Some more trivia and observation, The Ladakhi homes traditionally have been made from stones, wood and mud. Cement turns very cold and hence older houses used to avoid it. The mud roof is laid over rows of smaller thin willows supported underneath by thicker poplars running perpendicular. The kitchen is usually large and glassed and sun facing so as to warm up quickly in the sun. In fact kitchen is akin to drawing room and the guests are usually seated in the kitchen itself while hot kawa is poured from the thermos. In fact Nawang has two huge kitchens, the one on the top for winters and below for summers. The flooring is usually wood and covered with carpets and rugs to keep warm. The walls have colorful thangkas of Buddha and Tara. Mutton seems to be the preferred delicacy out here. Tourism is the only employment generator and the peak season is hardly four months (May-August). After that the frozen passes reduces the visitors to a trickle. The accommodations are priced okay, though traveling around in taxi is expensive. But when you consider that they have only four months to earn and suffice on that earning for the rest of the year, you don't fret about it. Everything big like construction or revamp has to be done during the summer months when the labor is available. All shuts down to a halt in winters. The trek guides, the taxi driver, the antique seller, the labor. It is the way life is out here. Electricity and water is regular. In winters there is no piped water as pipes would burst, instead it is distributed using tankers. Internet is very expensive & Beer is cheap. BSNL is only operator far & wide. Airtel is spotty at best.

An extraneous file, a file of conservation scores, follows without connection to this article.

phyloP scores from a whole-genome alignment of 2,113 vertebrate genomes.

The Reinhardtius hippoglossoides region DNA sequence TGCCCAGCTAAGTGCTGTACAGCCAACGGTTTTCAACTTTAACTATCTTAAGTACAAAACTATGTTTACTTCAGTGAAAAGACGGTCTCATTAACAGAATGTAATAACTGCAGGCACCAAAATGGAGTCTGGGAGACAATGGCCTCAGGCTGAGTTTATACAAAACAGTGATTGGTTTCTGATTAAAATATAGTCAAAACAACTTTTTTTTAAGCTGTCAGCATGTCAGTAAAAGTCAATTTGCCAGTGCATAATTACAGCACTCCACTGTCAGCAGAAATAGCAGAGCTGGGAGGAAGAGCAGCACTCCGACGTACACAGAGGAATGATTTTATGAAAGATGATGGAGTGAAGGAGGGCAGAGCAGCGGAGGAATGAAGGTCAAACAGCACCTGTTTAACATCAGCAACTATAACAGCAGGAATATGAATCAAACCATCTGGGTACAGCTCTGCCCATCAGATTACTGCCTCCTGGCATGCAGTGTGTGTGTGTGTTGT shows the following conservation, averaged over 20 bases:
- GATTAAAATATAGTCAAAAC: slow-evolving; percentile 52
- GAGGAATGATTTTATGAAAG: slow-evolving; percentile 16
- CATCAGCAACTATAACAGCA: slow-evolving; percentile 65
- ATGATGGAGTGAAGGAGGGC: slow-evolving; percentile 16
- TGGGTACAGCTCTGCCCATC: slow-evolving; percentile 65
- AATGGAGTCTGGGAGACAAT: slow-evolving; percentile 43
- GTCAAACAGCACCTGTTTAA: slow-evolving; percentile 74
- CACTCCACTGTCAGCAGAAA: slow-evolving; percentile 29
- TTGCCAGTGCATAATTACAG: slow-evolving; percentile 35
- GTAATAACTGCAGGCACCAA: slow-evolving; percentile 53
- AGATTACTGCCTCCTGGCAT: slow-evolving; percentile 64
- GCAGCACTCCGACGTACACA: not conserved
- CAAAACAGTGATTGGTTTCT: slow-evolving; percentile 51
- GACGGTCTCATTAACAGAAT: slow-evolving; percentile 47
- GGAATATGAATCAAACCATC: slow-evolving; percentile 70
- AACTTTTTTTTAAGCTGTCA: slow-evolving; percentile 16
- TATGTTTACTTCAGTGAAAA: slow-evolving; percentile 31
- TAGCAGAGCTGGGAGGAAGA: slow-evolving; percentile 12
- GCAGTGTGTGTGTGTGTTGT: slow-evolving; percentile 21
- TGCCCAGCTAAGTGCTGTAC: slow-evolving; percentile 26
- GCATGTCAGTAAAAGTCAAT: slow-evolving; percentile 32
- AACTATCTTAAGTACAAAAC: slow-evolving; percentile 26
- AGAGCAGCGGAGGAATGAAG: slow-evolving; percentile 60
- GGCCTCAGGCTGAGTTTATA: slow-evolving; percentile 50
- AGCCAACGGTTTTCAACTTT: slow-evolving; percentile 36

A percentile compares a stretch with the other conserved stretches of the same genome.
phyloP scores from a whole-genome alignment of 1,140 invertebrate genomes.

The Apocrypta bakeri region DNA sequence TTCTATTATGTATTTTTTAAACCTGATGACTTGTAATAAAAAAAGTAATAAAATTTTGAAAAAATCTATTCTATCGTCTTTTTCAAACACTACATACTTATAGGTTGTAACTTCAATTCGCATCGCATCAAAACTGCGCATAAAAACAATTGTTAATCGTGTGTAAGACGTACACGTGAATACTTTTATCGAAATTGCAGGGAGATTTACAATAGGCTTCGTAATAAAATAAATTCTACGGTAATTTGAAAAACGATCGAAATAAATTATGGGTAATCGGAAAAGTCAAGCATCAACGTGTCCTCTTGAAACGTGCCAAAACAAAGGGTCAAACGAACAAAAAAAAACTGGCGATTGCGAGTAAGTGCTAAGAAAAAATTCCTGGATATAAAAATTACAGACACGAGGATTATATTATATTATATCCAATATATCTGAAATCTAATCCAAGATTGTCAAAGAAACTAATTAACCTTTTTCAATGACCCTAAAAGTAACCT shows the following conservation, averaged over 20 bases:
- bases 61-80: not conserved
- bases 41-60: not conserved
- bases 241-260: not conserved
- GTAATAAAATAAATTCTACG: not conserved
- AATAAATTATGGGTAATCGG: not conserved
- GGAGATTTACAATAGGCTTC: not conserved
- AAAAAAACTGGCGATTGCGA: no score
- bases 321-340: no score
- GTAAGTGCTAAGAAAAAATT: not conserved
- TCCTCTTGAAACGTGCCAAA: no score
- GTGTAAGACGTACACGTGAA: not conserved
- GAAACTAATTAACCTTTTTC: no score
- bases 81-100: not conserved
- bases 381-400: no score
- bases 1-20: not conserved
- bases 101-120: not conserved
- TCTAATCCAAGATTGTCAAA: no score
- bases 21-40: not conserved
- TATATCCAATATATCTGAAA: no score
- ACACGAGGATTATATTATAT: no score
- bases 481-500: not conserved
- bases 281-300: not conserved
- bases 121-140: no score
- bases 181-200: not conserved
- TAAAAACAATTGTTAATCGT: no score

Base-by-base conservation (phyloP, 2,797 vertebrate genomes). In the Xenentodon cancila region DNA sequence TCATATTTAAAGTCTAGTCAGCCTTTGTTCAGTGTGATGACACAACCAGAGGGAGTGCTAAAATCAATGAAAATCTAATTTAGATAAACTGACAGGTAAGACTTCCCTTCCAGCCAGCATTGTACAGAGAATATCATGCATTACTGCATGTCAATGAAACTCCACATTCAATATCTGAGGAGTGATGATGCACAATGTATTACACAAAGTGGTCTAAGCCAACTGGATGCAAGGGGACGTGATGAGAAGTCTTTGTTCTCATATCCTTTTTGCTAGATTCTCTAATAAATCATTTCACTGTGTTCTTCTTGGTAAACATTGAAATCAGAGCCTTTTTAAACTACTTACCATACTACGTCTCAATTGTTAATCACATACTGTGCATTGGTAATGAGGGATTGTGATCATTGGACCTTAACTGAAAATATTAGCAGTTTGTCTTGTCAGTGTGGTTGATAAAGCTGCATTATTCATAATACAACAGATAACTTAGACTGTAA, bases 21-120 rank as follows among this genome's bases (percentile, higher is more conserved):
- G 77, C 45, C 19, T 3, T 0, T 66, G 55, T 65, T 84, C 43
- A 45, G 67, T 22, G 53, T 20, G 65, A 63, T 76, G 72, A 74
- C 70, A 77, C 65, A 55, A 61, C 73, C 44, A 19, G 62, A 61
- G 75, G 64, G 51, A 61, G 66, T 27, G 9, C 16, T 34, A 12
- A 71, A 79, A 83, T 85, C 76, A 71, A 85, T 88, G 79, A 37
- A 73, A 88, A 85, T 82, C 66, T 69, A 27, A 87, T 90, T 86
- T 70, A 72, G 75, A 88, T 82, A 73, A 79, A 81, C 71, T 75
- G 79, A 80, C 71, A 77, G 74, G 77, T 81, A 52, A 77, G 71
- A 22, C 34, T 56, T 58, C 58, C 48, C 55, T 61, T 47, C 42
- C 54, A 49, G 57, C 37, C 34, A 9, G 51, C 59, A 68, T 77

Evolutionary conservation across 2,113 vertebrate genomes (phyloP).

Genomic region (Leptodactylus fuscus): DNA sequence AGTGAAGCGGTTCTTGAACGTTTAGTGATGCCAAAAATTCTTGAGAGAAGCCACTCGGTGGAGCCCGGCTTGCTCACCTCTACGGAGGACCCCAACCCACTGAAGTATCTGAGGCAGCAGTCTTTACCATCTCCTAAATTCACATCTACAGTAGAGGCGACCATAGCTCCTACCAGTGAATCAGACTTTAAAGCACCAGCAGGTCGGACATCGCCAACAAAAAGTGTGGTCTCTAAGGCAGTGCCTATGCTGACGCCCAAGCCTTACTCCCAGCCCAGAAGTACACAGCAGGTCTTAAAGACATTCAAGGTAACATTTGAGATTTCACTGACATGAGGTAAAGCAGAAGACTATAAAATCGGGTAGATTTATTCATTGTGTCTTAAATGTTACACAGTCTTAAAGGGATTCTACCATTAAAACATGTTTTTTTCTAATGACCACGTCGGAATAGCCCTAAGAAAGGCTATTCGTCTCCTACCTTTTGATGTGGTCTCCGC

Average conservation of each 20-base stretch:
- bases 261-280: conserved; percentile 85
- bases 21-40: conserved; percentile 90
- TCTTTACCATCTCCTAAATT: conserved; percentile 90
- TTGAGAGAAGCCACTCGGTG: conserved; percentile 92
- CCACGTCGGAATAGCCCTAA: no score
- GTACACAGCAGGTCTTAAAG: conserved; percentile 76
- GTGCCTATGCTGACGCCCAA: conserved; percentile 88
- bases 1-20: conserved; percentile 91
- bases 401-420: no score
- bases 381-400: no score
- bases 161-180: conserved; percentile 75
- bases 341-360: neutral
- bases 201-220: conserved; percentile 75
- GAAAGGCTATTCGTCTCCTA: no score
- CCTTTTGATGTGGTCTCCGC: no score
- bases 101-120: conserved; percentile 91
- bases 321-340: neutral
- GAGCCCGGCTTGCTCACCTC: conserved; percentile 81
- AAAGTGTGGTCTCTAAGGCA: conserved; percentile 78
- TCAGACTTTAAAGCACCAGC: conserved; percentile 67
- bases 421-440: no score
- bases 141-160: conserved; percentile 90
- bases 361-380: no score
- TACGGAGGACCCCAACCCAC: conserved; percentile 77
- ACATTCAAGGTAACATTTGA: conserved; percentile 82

Everywhere you go there are holy symbols around, the prayer flags, the stupas, the stones arranged one over another, the monks and the prayer wheel. Once you start recognizing the eight sacred signs, you see them every where. Painted on the walls, welded on the gates, em-blossomed on the grille, printed on the scarf. The Gods are everywhere here. This is their country.

I came again to the market in the evening with Sami & Aunty ji who are going to help me out with the apricots. I pondered over what to take and for whom and how many. I packed some apricots, some apricot nuts, couple of bottles of home made apricot jam and beautifully colored wall hanging made from layers of cloth sewn together depicting those eight holy signs. I think that would be enough.

This place has a lot going on for itself, besides being totally unique. If you are looking for spirituality, it is here. If for peace, it is here. Adventure sports, Yes. Culture, Yes. Even bore subjects like history and geography are interesting here, not to talk about the beauty. You probably would have guessed it by now. I probably will come down to Ladakh again, i promise that. When i don't know, but i will. There are couple of things (actually more than that) that i would like to do/see someday.
- A Ladakhi traditional festival (missed it this time, need to see the dances, the dresses, the colors and the masks).
- A expedition to Stok Kangri and a trek as well if possible.
- Lamaryu monastery midway between Leh and Kargil.

An early dinner with all and i was back in my room packing my bags. I felt like not going back into that madness and the heat. I wish i could take the sights and the sounds with me and the weather. I so wish. I am glad that i came here and i am glad i have a good friend here. Thanks to Nawang for all the good times that he showed me. Thank you my friend. I will always remember what a fabulous journey we together had under the big blue sky.